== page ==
WRITING

I’m an occasional contributor to a few print and online publications. My work has appeared in WIRED, XLR8R, Bust, GOOD, Twitch, Resident Advisor, and TIME, among others. I’m mostly interested in music (electronic, hip-hop), architecture + design (modern, mid-century), film (world cinema, animation), and eastern European politics and culture.

CAN A SLUMCHELLA MUSIC FEST EMPOWER KENYA’S POOR? (GOOD)
Over the next two weekends, hundreds of thousands of music fans will flock to the palm tree-lined fields of the California desert for Coachella, one of the most popular music festivals in the world. Meanwhile, thousands of miles away in Kenya, a California-based nonprofit collective of artists-activists known as Village Beat is working to produce their own large-scale musical fest—one that borrows Coachella’s framework of unity through music—to protest Ethiopia’s largest infrastructure project to date, the Gilgel Gibe III dam.
BREAKING THROUGH: JONWAYNE (RESIDENT ADVISOR)

Meet Jonwayne, a baby-faced white kid from the LA suburb of La Habra, who’s been a fixture at Low End Theory long before he was old enough to drink. The 21 year-old rapper/producer got his start early, writing his first raps and recording his first beats while still in high school. Back then, he was a football-playing poetry-writing theater geek. Now, the LA beatmaker and rapper is endorsed by both the Low End Theory and Stones Throw crew.

USING QR CODES TO PRESERVE IDENTITY (WIRED)
Quick Response (QR) codes, those little black-and-white boxes of pixels that encode links and information, are popping up everywhere these days. Taking advantage of the codes’ ability to capture and obscure data, Los Angeles-based Chilean artist Guillermo Bert has found another creative use of QR technology — he’s using the barcodes to preserve the identity and traditions of the Mapuche, Chile’s largest indigenous population.
REWIND: DJ SHADOW, XLR8R
There are endless treasures in DJ Shadow’s deep discography. The legendary turntablist first struck gold with his 1996 full-length debut,
Endtroducing….., an all-sample album that continues to inspire nearly two decades after its release. Since then, Shadow (a.k.a. Josh Davis) has released several more acclaimed records, as well as a couple of collections of lost gems, and has worked with everyone from Cut Chemist to Little Dragon to Talib Kweli. Ahead of his headlining performance at Decibel and the release of his new best-of collection, he took us on a trip through his lengthy, wide-ranging back catalog, starting with his early singles for London-based label Mo’ Wax, all the way through his recent archival projects.
MUSIC CAN THE MAGNETIC FIELDS’ NEW ALBUM RECAPTURE THAT 69 LOVE SONGS MAGIC? – TIME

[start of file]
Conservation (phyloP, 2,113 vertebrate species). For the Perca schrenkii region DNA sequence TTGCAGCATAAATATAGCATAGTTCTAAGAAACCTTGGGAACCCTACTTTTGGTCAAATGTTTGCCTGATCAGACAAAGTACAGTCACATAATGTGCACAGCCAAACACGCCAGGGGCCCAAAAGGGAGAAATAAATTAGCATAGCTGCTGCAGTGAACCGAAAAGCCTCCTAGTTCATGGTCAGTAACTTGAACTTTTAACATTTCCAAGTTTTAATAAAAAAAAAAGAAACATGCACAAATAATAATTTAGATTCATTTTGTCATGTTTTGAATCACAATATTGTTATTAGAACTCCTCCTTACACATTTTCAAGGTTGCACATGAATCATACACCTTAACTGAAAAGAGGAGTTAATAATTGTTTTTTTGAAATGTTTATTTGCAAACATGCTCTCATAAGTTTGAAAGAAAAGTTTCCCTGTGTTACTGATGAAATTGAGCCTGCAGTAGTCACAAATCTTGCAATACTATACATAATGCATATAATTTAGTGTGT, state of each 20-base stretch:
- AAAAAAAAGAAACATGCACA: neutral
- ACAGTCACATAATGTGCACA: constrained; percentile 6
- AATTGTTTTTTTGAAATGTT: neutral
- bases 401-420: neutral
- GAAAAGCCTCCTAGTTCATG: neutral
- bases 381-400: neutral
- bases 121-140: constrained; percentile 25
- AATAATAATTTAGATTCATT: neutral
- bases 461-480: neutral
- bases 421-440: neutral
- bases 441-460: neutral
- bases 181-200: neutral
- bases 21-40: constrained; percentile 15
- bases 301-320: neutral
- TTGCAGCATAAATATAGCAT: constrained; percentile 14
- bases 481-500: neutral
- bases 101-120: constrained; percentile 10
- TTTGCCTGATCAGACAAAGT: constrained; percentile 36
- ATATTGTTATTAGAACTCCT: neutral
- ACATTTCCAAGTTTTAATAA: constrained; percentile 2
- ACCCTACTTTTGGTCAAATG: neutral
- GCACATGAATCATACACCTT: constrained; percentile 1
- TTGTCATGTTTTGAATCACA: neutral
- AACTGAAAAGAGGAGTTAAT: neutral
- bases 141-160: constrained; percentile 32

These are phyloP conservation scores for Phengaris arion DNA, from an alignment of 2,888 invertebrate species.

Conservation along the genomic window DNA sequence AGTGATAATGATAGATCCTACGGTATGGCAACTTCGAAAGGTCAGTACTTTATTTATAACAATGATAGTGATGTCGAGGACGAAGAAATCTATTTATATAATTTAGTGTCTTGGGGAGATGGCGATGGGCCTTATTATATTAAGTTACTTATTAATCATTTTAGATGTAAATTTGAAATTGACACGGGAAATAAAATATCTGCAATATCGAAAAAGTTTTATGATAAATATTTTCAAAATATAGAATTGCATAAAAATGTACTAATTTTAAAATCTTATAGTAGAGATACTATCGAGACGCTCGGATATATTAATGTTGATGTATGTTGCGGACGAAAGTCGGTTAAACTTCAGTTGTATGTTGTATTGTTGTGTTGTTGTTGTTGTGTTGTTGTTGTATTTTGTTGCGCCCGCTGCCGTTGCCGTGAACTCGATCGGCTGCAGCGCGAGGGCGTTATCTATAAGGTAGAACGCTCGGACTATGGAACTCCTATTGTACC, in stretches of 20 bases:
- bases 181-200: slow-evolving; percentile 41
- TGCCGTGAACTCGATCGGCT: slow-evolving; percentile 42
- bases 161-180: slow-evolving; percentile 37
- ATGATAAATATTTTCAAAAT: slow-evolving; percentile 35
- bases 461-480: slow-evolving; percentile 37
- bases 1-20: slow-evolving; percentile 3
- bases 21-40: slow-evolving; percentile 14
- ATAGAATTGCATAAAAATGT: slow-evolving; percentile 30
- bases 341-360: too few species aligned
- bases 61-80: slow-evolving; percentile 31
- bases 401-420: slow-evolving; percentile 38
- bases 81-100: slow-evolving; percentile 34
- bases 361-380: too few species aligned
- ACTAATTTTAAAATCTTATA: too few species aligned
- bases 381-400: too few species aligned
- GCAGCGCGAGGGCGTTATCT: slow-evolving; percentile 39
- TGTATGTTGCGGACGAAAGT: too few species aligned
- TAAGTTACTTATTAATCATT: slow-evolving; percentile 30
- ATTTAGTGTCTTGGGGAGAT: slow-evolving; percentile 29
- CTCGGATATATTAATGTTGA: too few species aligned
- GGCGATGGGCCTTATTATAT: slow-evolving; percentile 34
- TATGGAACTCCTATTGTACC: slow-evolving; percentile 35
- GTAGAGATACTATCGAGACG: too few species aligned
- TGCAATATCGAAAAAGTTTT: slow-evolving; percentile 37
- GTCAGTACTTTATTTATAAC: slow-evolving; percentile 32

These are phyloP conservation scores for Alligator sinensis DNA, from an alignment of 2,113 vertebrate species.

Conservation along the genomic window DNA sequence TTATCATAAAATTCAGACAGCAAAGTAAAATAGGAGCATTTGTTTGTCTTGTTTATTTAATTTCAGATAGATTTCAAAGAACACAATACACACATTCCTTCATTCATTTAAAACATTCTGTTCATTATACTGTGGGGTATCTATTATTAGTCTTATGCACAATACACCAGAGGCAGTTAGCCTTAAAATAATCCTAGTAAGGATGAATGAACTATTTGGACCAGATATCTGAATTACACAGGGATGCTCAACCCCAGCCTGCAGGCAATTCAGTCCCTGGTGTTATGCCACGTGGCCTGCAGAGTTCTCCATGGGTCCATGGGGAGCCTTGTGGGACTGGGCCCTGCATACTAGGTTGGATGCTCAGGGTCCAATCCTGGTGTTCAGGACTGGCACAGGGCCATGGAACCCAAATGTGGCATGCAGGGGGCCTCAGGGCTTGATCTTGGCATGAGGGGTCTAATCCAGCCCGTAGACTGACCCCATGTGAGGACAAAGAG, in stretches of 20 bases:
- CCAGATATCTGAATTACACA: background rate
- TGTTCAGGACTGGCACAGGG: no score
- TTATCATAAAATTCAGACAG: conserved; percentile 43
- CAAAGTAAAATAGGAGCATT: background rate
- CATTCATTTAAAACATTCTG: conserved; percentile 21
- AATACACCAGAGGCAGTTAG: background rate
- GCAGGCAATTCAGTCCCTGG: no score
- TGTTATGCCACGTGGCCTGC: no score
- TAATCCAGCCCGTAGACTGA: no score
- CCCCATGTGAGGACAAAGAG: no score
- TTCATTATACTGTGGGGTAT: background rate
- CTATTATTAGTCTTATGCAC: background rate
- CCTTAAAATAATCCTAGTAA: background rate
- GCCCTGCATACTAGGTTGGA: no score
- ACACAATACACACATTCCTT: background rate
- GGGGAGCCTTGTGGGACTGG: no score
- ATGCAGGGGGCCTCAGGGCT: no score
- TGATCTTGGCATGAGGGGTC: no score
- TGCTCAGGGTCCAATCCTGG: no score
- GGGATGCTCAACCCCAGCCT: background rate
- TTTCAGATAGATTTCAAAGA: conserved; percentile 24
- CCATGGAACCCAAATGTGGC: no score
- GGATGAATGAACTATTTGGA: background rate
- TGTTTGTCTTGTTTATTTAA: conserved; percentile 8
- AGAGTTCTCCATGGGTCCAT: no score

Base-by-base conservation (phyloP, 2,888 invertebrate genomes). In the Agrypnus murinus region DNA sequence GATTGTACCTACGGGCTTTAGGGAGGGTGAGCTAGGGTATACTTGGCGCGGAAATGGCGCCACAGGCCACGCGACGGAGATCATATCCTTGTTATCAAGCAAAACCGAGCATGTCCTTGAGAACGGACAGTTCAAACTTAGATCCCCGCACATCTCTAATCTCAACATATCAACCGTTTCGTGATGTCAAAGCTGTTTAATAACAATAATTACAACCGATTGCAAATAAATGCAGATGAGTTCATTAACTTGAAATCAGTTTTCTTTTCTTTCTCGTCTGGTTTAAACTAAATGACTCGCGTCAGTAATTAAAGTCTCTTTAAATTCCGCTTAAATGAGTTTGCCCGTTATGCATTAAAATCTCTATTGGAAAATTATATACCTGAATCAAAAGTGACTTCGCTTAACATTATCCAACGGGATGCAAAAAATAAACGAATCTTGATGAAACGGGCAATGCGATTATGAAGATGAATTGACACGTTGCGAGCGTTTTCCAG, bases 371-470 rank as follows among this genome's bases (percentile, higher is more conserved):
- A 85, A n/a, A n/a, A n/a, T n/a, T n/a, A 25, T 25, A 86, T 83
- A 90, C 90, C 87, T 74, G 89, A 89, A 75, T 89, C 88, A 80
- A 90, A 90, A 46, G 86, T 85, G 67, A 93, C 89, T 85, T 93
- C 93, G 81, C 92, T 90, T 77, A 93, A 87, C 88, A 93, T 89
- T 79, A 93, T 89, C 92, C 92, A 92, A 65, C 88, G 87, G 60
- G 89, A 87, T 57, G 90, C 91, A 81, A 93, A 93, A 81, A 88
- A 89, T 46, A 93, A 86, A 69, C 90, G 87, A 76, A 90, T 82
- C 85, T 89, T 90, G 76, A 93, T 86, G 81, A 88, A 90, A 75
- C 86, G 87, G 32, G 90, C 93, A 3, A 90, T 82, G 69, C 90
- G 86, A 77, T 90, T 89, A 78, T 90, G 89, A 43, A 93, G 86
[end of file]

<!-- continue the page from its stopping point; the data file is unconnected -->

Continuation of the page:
Thirteen years ago, The Magnetic Fields released their 69 Love Songs, a colossal three-disc collection exploring the vast complexities of love that was largely hailed as a synth-pop masterpiece. For any other band, such an ambitious undertaking can — and probably should — be dismissed as a gimmick, but due to the mercurial talents of band leader Stephin Merritt, The Magnetic Fields unquestionably pulled it off, and since then, fans have pined for another record as brilliant as 69 Love Songs. But is that too much to ask? Is there life after the landmark album?
L.A. THE WILTERN OPENED 80 YEARS AGO, ITS SURVIVAL STORY IS AS GRAND AS ITS TERRA-COTTA TILE (L.A. WEEKLY) Less than a year old and wearing red tennis shoes, I took the first steps of my life at the Wiltern. My mother had brought me to visit my father, an architect, in his office on the second floor of the Pellissier office tower, overlooking the art deco theater’s neon marquee. Twenty-two years later, I recently returned to the Wiltern on the 80th anniversary of its grand opening. A green terra-cotta wonder in an urban sea, it remains enchanting.

SPARKS PREMIERE RADIO DRAMA “THE SEDUCTION OF INGMAR BERGMAN” LIVE AT L.A. FILM FEST SATURDAY, GUY MADDIN DIRECTS THE “FILM-TO-BE” PERFORMANCE (L.A. WEEKLY)
L.A.’s own veteran pop duo Sparks, brothers Ron and Russell Mael, bring the world premiere of a staged version of their latest project, a radio drama called The Seduction of Ingmar Bergman, to the Los Angeles Film Festival Saturday night.

THE FANTASTIC AND FREAKY FILMS OF SION SONO (KPCC 89.3)
Japanese cult writer-director Sion Sono started out as prolific poet until he took up filmmaking. He earned worldwide critical acclaim for his film “Love Exposure” — a four-hour epic that tackles life’s biggest issues: love, death, sex, revenge, religion and up-skirt panty photography. His latest is “Cold Fish,” which screens at Cinefamily on Aug. 6 and 7. It’s a tale of a tropical fish salesman who’s drawn into the dark orbit of a charismatic, middle-aged serial killer, based on a true story. He talked with Off-Ramp’s Lainna Fader on his last trip to L.A.

DETROIT PUNK BAND DEATH’S FIRST LA SHOW (KPCC 89.3)
In the early 1970s, the music of Detroit was split into two scenes: the black soul, funk and R&B of Motown and the white rock ‘n’ roll of MC5, The Stooges, Alice Cooper, and Bob Seger Somewhere in the middle was Death, brothers David, Bobby, and Dannis Hackney, who put out punk music years before anyone else was playing punk on the east side of Detroit. Off-Ramp’s Lainna Fader talked with Death’s singer and bassist Bobby Hackney from his home in Vermont.
LAUREL NAKADATE: TORN APART BY THINGS SHE CAN’T SEE (OBEY)
Laurel Nakadate is known for doing things she probably shouldn’t be doing, in places she probably shouldn’t be—like holding dance parties in strange men’s apartments, photographing herself dangling pairs of underwear out of the windows of Amtrak trains, and waking up sleeping girls and telling them to undress. She documents these encounters in videos and on film as she explores themes of voyeurism, loneliness, and connecting to others through, within, and outside of the camera.